Advertisement

Big Consumer Behavior Data and their Analytics: Some Challenges and Solutions

  • Mihai CalciuEmail author
  • Jean-Louis Moulins
  • Francis Salerno
Conference paper
Part of the Developments in Marketing Science: Proceedings of the Academy of Marketing Science book series (DMSPAMS)

Abstract

This chapter contributes to the still very reduced marketing literature that deals with big consumer behavior data using cloud analytics by summarizing some of the main extant academic researches and by introducing new applications, datasets, and technologies in order to complete the picture. Both internal “purchase history” and external Web-based customer reviews and social media data are discussed, organized, and analyzed. They cover volume and variety aspects that define big data and uncover analytic complexities that need to be dealt with.

Keywords

Big data MapReduce Text mining Sentiment analysis Social mining 

References

  1. Albescu, F., & Pugna, I. B. (2014). Marketing intelligence—The last frontier of business information technologies. Romanian Journal of Marketing, 3, 55–68.Google Scholar
  2. Bello-Orgaza, G., Jungb, J. J., & Camachoa, D. (2016). Social big data: Recent achievements and new challenges. Information Fusion, 28, 45–59.CrossRefGoogle Scholar
  3. Benson, A. R., Gleich D. F. & Demmel J. (2013). Direct QR factorizations for tall-and-skinny matrices in MapReduce architectures, 2013 IEEE International Conference on Big Data, October 6–9, TBD Silicon Valley.Google Scholar
  4. Beyer, M. A., & Laney, D. (2012). The importance of ‘big data’: A definition. Stamford, CT: Gartner.Google Scholar
  5. Bradley, J. (2016). Apache® Spark™ MLlib: From Quick Start to Scikit-Learn. Retrieved October, 2017, from http://go.databricks.com/spark-mllib-from-quick-start-to-scikit-learn.
  6. Culotta, A., & Cutler, J. (2016). Mining brand perceptions from twitter social networks. Marketing Science, 35(3), 343–362.CrossRefGoogle Scholar
  7. Davenport, T., & Patil, D. (2012). Data scientist: The sexiest job of the 21st century. Harvard Business Review, 90(10), 70–76.Google Scholar
  8. Dean, J. & Ghemawat, S. (2004, December). MapReduce: Simplified data processing on large clusters, OSDI'04: Sixth symposium on operating system design and implementation, San Francisco, CA.Google Scholar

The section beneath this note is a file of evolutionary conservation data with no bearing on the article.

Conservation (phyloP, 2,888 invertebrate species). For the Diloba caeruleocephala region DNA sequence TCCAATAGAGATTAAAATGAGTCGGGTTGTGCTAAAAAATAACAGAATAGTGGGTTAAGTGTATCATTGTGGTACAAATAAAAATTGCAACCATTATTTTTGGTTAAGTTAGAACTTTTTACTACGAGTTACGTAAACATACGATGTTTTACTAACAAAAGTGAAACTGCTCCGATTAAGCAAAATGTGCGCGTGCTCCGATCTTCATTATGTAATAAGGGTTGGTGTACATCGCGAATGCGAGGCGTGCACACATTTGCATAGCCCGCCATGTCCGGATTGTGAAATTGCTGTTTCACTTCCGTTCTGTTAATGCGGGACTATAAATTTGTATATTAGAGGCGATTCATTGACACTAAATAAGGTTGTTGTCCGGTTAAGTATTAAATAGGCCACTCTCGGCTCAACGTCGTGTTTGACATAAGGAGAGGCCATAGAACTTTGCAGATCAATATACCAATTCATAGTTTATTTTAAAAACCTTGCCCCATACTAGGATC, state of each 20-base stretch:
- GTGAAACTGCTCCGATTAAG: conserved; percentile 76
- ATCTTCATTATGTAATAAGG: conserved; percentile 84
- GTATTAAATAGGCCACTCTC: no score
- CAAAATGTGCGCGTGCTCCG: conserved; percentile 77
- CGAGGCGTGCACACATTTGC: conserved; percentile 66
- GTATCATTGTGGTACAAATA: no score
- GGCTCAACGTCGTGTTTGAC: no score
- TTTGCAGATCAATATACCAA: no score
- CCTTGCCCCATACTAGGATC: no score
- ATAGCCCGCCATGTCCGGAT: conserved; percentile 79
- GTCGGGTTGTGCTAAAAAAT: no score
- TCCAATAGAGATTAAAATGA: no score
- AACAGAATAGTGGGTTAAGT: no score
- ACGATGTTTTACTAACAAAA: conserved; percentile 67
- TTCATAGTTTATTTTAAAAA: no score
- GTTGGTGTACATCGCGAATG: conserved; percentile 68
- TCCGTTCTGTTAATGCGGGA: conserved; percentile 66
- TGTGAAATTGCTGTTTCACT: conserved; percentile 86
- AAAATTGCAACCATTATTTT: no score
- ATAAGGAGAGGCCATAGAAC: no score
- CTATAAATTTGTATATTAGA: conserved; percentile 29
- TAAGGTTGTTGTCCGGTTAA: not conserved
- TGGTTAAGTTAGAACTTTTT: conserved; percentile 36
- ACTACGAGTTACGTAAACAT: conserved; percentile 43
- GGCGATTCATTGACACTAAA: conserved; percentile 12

9. Forrester, (2011). Expand your digital horizon with big data. Forrester. Retrieved May 27 from http://www.asterdata.com/newsletter-images/30-04-2012/resources/Forrester_Expand_Your_Digital_Horiz.pdf Accessed July 7, 2017.
  10. Goes, P. (2014). Big data and IS research. MIS Quarterly, 38(3), III–VIII.Google Scholar
  11. Halko, N. P. (2012). Randomized methods for computing low-rank approximations of matrices. Unpublished doctoral dissertation, University of Colorado, Boulder.Google Scholar
  12. IBM. (2011) From stretched to strengthened—Insights from a global CMO study. Retrieved September 17, 2015, from http://www.ibm.com/services/us/cmo/cmostudy2011/downloads.html.
  13. Laney, D. (2001). 3D data management: Controlling data volume, velocity, and variety, technical report. Retrieved October, 2017, from https://blogs.gartner.com/doug-laney/files/2012/01/ad949-3D-Data-Management-Controlling-Data-Volume-Velocity-and-Variety.pdf.
  14. Lilien, G. L., & Rangaswamy, A. (2000). Modeled to bits: Decision models for the digital, networked economy. International Journal of Research in Marketing, 17, 227–235.CrossRefGoogle Scholar
  15. Liu, X., Singh, P. V., & Srinivasan, K. (2016). A structured analysis of unstructured big data by leveraging cloud computing. Marketing Science, 35(3), 363–388.CrossRefGoogle Scholar
  16. Martin, L. & Pu, P. (2014). Prediction of helpful reviews using emotions extraction. AAAI Publications.Google Scholar
  17. McAuley, J., Pandey, R. & Leskovec J. (2015). Inferring networks of substitutable and complementary products, KDD '15 Proceedings of the 21th ACM SIGKDD International Conference on Knowledge Discovery and Data Mining, 785–794.Google Scholar
  18. Odersky, M., Spoon L., Venners B. (2011), Programming in Scala. In A comprehensive step-by-step guide (2nd ed) (January 4, 2011), Artima Inc.Google Scholar
  19. Rust, R. T., & Huang, M. H. (2014). The service revolution and the transformation of marketing science. Marketing Science, 33(2), 206–221.Google Scholar
  20. Sanders, N. R. (2016). How to use big data to drive your supply chain. California Management Review, 58(3), 26–48.CrossRefGoogle Scholar
  21. Wedel, M., & Kannan, P. K. (2016). Marketing analytics for data-rich environments. Journal of Marketing, 80(6), 97–121.CrossRefGoogle Scholar
  22. Wilkinson, D. (2013). Scala as a platform for statistical computing and data science. Retrieved October, 2017, from https://darrenjw.wordpress.com/2013/12/23/scala-as-a-platform-for-statistical-computing-and-data-science/
  23. Xu, Z., Frankwick, G. L., & Ramirez, E. (2016). Effects of big data analytics and traditional marketing analytics on new product success: A knowledge fusion perspective. Journal of Business Research, 69(5), 1562–1566.CrossRefGoogle Scholar
  24. Zaharia, M. (2014). An architecture for fast and general data processing on large clusters, University of California at Berkeley, Technical Report No. UCB/EECS-2014-12.Google Scholar
  25. Zaharia, M., Chowdhury M., Das T., Dave A., Ma J., McCauley M., Franklin M. J., Shenker S., Stoica I. (2012, April). Resilient distributed datasets: A fault-tolerant abstraction for in-memory cluster computing, NSDI 2012.Google Scholar

Copyright information

© Academy of Marketing Science 2019

Authors and Affiliations

  • Mihai Calciu
    • 1
    Email author
  • Jean-Louis Moulins
    • 2
  • Francis Salerno
    • 3
  1. 1.Université de Lille RIME-LabLilleFrance
  2. 2.Aix Marseille Université Cret-LogMarseilleFrance
  3. 3.Université de Lille LEMLilleFrance

Personalised recommendations